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Winter smog: More common than you think


Digital writers
theweathernetwork.com

Wednesday, December 11, 2013, 4:23 -

Many people associate smog with warm, balmy summer days. While true, smog can actually occur more frequently during winter. 

"People usually associate air pollution with warmer weather," Christina Daly of Health Canada told TheWeatherNetwork.com. "However there are certain areas in Canada, Montreal for example, where air quality is also affected during the winter months" 

In the past, Montreal has seen some of the highest levels of smog in winter. In 2009, the city recorded 21 smog days from November to January alone. And in 2010 there were 17 smog days in the winter compared to seven in the summer. 

According to Environment Canada, winter smog is generally a local phenomenon that is exacerbated by cold, calm weather. The agency says fine particles play a significant role in the formation of smog.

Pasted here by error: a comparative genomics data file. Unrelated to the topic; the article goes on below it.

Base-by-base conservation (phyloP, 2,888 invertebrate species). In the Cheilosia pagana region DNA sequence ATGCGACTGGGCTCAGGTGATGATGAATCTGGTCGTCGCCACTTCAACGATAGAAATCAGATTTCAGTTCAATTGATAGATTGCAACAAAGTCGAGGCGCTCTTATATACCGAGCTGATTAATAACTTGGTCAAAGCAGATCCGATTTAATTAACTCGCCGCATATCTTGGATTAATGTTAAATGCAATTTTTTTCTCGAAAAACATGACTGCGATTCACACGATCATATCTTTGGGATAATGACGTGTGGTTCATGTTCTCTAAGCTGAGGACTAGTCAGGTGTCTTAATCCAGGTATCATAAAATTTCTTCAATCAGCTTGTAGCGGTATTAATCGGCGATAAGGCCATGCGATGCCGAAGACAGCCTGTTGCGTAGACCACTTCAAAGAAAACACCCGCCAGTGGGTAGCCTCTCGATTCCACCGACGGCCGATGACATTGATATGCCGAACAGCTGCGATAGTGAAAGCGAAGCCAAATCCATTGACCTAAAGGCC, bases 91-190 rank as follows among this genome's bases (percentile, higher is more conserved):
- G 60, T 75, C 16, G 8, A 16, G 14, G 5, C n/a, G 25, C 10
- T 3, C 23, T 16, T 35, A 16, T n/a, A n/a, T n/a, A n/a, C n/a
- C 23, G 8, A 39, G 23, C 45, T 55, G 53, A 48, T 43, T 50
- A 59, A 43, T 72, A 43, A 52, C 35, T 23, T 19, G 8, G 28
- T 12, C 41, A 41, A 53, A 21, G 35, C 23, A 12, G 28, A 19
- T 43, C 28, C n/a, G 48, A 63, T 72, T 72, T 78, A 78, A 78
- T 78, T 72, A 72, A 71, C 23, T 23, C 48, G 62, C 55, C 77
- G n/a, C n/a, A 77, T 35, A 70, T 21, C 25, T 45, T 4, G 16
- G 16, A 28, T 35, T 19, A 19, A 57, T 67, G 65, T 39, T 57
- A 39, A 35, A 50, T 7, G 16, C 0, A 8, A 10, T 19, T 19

While industrial activity and public transport are the main sources of smog in summer, fireplaces and wood-burning stoves are responsible for more than 60 per cent in winter. 

"On winter evenings, some residential neighbourhoods may be more polluted because of the high number of wood-burning stoves and fireplaces," adds Daly. 

Smog can have a significant impact on one's health, especially for people with asthma and cardiovascular or respiratory disease. Daly says keeping a close watch on smog warnings and air quality forecasts is just as important in summer as it is in winter. 

"Canadians enjoy outdoor activities year round and the Air Quality Health Index can help us decide the best times to be active, regardless of the season." 

To check for air quality in your area, click on our Air Quality index page.

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